- As you are chalk painting, watch for edges and any dripping. The paint is thick, so it doesn’t drip too much; however, because the chalk paint dries fast, you’ll want to catch any potential mistakes quickly.
- Let the first coat of chalk paint dry. It took about 30-45 minutes for me. Chalk paint dries super fast!
If you want the top to have a uniform color, then apply another coat.
Technically, the top will now be done, and you can move on to Step 3. Yet, if you want to give it a distressed wood look, follow the below steps for distressed chalk paint:
Distressing the Wood (optional)
- Paint a second coat of French Linen, adding a little water in. This coat is different because you are going to add a little water into the gray. Because chalk paint is thick and fast-drying, it’s hard to brush other colors into it. Adding a small amount of water will make the paint a little easier to work with – keeping the paint wet longer, which allows you to brush in the white chalk paint. As for an amount, you can just lightly dip your brush into a cup of water or you could use a plastic cup to put some chalk paint and water into. Again, just a little dip into the water will go a long way with the chalk paint.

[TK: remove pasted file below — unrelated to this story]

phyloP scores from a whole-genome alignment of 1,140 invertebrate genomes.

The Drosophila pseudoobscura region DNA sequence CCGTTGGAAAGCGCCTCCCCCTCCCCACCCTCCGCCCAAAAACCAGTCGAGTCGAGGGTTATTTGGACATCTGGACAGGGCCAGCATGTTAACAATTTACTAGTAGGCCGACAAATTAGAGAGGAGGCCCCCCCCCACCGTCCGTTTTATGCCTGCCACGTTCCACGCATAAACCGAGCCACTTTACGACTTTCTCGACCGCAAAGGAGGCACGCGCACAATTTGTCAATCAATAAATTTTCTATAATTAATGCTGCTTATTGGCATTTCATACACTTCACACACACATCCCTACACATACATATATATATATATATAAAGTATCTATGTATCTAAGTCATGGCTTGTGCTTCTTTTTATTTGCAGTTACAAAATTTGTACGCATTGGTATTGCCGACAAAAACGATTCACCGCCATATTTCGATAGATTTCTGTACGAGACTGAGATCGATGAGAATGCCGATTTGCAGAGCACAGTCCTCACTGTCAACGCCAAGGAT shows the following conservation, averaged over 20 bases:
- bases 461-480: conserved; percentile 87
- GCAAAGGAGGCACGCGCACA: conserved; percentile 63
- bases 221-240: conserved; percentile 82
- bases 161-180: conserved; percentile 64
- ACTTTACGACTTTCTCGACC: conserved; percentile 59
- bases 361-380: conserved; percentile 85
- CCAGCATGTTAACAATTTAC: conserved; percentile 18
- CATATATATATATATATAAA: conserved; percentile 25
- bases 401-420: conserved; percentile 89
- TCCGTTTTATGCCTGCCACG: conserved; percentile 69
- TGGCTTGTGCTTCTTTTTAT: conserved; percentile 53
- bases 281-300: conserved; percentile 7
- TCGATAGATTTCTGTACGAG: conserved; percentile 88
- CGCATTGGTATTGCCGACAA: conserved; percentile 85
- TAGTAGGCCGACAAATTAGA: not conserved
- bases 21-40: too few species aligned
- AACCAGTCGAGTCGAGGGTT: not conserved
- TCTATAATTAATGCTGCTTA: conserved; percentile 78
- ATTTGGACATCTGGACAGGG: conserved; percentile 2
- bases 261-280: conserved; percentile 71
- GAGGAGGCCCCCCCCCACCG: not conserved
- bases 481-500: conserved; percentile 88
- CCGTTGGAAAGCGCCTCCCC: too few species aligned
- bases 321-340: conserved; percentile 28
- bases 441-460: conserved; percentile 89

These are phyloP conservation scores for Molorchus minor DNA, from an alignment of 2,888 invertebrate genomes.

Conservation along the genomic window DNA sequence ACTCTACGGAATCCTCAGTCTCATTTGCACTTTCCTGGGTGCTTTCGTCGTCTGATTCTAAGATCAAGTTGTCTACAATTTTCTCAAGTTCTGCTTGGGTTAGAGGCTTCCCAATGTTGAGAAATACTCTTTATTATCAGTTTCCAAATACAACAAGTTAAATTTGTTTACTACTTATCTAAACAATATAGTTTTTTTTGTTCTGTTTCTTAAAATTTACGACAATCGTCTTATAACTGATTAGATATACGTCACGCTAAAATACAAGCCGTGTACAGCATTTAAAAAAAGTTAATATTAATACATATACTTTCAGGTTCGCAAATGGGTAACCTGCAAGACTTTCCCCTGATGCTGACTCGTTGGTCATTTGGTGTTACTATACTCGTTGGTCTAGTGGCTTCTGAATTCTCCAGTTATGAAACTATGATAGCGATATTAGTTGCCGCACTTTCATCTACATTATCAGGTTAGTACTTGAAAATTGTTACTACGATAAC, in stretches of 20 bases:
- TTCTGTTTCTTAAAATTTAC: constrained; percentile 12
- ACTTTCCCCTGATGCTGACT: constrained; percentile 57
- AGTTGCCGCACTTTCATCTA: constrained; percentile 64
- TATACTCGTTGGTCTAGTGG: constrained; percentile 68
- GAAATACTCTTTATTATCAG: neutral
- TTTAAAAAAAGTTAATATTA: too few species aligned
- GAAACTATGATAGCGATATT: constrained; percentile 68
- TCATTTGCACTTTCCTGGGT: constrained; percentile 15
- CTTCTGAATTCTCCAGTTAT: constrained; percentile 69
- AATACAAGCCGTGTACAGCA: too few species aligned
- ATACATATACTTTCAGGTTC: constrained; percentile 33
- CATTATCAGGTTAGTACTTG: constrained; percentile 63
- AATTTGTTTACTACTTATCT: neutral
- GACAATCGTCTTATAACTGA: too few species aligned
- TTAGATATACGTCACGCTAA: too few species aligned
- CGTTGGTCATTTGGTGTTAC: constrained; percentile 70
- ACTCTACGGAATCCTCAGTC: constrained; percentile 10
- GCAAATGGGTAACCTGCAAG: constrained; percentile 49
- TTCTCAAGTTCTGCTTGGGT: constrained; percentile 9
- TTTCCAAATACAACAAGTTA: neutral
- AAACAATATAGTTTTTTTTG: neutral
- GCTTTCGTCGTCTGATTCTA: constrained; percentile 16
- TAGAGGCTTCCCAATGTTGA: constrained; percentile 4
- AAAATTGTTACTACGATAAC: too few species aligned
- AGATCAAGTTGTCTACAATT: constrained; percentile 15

- After you give the top a second coat of watered-down French Linen, while it’s still wet, it’s time to put some white streaks onto the gray chalk paint. Use the Pure White chalk paint and dab your brush in – just a small dab. You can run the brush along a piece of paper to get rid of any excess. The goal is to create streaky white brush strokes on your gray. The round brush is perfect for this. You can make subtle white streaks like I did – or you can make them more frequent and apparent. If you have too much white, then use the gray again – keep layering it until you are happy with how it looks. Remember it’s not supposed to look uniform. The strokes of white are creating character and dimension.
- Let the chalk paint dry again – 30 min to 45 should be good.